Keynote summary by Connor Wright, our Partnerships Manager.
[Link to original paper + authors at the bottom]
Overview: The AI space has been dominated by controversy in recent months, especially surrounding moves made by Google. Our founder Abhishek Gupta, in his talk at the Harvard Business School Tech Conference aims to explain how the space is to go about affecting the necessary change. From business executives to rank and file employees, there are things everyone can do to take part in this change, but they must be done sooner rather than later.
In an AI space dominated by big ethical headlines such as the unfortunate events surrounding Timnit Gebru and Margaret Mitchell, as well as the ACM Conference of Fairness, Accountability and Transparency (FAccT) suspending its Google sponsorship, Abhishek Gupta offers his view on how the space can move forward. Centering on community involvement, open source models and how such changes can be incentivised, Gupta acknowledges that the required changes will take time. However, his recommended actions to take now are relevant for everyone, from company executives, to rank and file workers. Everyone’s part to play is now, and the following is how we can do it.
The crux of Gupta’s ambition and inspiration behind his talk is his complete desire to more closely involve the community in which an AI product will be employed. Even when this consideration is taken into account, more attention needs to be paid towards how we rely on second hand sources to represent community experiences, which do not provide an accurate picture of the community involved at all. In this way, false gatekeepers start to gather more momentum as representative of the community’s thoughts, even though this may not be at all accurate.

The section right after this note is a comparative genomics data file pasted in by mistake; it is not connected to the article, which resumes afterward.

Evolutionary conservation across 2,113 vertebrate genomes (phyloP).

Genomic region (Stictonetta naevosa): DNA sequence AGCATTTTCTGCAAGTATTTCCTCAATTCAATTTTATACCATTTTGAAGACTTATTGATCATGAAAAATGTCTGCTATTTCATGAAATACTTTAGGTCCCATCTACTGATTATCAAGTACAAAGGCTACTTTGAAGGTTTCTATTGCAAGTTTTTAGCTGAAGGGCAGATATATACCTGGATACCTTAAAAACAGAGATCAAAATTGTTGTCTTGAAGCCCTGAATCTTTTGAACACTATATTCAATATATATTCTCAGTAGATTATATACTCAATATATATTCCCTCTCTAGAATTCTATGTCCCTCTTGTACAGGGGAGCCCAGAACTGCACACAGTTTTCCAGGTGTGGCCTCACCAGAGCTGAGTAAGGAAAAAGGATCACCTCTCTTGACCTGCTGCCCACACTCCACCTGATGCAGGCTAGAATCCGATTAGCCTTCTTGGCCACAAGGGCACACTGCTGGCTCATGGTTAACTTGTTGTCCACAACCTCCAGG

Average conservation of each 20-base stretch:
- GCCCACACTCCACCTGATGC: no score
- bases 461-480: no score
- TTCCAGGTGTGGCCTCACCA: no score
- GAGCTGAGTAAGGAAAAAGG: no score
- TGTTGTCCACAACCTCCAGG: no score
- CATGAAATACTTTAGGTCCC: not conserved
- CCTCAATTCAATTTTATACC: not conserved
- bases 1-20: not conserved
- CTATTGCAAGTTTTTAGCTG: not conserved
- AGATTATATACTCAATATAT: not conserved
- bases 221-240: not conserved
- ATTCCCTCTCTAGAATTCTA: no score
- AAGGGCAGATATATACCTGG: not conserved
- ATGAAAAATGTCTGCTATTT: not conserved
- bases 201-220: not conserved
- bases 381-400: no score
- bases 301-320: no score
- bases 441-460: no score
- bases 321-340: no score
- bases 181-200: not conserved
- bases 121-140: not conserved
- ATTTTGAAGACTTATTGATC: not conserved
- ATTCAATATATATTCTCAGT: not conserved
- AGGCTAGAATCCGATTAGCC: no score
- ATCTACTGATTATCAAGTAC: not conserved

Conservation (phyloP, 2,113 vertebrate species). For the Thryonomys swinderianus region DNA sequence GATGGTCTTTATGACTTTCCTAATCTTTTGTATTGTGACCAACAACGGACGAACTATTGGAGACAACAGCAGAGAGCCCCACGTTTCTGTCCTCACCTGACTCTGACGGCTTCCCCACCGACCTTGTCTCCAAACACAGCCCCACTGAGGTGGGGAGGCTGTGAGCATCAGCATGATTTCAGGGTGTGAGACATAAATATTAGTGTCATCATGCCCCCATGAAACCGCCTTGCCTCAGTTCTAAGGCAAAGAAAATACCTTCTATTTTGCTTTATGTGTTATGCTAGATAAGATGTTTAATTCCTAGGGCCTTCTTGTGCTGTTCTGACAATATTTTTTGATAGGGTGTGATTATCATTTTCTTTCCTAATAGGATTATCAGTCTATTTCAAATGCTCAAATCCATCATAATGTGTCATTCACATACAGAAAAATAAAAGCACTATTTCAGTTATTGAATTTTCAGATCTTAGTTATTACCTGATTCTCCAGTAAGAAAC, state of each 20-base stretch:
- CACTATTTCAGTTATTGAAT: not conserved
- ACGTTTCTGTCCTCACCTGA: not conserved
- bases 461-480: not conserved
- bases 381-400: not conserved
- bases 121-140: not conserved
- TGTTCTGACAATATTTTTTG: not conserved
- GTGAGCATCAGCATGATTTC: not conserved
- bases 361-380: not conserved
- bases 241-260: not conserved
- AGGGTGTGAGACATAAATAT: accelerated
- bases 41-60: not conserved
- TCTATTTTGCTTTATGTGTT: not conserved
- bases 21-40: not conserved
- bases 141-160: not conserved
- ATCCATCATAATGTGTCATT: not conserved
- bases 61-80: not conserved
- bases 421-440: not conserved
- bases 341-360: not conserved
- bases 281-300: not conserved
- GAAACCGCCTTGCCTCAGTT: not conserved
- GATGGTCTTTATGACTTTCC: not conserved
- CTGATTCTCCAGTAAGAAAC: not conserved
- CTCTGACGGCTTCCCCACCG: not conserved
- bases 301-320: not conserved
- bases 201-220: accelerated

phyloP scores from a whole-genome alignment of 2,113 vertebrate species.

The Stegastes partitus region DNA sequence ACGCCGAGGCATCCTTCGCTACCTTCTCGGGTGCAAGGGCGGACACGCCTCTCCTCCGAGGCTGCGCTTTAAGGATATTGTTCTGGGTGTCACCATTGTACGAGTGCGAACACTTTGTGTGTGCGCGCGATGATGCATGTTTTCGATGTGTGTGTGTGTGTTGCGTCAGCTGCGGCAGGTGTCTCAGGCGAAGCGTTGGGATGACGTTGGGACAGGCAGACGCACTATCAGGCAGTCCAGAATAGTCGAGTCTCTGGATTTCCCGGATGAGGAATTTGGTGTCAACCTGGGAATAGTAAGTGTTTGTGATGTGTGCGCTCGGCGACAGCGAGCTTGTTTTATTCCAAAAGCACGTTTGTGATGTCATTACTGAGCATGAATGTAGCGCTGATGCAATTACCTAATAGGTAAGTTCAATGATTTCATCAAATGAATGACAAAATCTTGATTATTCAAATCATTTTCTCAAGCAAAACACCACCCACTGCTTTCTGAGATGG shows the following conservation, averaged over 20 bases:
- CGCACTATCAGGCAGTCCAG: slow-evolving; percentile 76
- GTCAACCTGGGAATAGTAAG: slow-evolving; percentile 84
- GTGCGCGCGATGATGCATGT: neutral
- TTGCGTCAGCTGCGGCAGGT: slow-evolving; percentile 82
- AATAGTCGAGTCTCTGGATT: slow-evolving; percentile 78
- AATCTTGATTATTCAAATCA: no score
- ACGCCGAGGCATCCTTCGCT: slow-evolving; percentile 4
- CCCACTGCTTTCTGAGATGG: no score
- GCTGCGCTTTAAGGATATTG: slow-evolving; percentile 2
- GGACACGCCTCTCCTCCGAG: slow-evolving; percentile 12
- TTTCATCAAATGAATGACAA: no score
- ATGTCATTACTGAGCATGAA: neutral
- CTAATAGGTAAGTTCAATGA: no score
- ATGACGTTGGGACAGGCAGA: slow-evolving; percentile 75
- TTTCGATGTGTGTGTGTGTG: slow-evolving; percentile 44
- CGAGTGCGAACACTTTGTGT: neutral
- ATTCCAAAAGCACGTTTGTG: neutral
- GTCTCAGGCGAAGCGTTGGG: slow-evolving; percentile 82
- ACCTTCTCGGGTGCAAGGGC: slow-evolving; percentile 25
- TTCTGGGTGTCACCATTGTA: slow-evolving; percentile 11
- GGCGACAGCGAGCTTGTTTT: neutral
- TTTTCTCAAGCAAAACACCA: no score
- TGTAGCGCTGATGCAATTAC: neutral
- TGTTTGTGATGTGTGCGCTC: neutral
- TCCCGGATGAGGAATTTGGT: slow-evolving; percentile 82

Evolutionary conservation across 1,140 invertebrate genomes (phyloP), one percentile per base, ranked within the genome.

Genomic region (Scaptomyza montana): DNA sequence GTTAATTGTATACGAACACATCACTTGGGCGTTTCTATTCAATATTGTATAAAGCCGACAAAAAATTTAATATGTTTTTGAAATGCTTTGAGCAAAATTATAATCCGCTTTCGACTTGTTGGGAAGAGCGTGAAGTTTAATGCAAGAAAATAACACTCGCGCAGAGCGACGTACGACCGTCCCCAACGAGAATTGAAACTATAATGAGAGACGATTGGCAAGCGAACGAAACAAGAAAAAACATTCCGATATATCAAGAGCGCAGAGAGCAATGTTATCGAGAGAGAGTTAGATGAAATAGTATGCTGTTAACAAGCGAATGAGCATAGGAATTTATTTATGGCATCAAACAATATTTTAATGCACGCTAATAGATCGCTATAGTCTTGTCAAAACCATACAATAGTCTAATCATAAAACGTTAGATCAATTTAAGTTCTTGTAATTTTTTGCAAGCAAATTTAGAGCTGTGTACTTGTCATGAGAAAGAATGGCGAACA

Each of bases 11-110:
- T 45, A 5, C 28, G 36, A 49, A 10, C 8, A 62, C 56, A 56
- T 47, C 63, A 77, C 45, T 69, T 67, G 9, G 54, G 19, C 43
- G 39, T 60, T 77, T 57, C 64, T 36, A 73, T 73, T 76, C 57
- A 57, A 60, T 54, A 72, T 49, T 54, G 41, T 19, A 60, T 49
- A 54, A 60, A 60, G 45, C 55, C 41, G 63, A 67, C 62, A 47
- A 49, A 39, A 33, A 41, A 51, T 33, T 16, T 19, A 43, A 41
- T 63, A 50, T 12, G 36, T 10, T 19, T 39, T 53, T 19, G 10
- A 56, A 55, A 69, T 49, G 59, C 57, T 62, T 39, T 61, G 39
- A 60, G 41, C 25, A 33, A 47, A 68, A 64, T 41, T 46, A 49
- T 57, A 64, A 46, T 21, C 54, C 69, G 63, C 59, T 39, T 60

To resolve this, the short run only offers very rigid options, such as sending out more surveys, delaying the deployment of the product etc. Nonetheless, Gupta points out that these are stop-gap measures that we can apply in the short term, captured in the form of inviting stakeholders into the early stages of the design cycle so we’re directly informed by their views. Actively working with the community to co-design and cooperate on such projects will require some hard work, the dividends will pay out when the AI products eventually produced actually aid the community in which they are deployed.
Open source: a free lunch or are there problems?
While efforts being made towards the community can contribute to an open source model (like we adopt here at MAIEI) making strides towards democratising AI, Gupta acknowledges that it requires a lot of investment and effort in order to maintain and keep open source packets up to date. Such a burden then ends up falling on a core group of maintainers who then tend to suffer from burnout as they’re carrying out the task on a volunteer basis. So, support from some big companies is needed in order to lighten the workload for these maintainers.
Such necessary help from big companies then brings questions surrounding where the companies have accrued their funding. Receiving help for such open source projects would be a major boost, but more harm than good would be done if such funding comes from companies who are not aligned with the goals of the open source model. Even if such funding was available, what does it actually look like? Thus, the norm of private cloud ownership has been established, with companies more so focusing on producing their own cloud infrastructures, which openly designed and source initiatives may just never be able to match.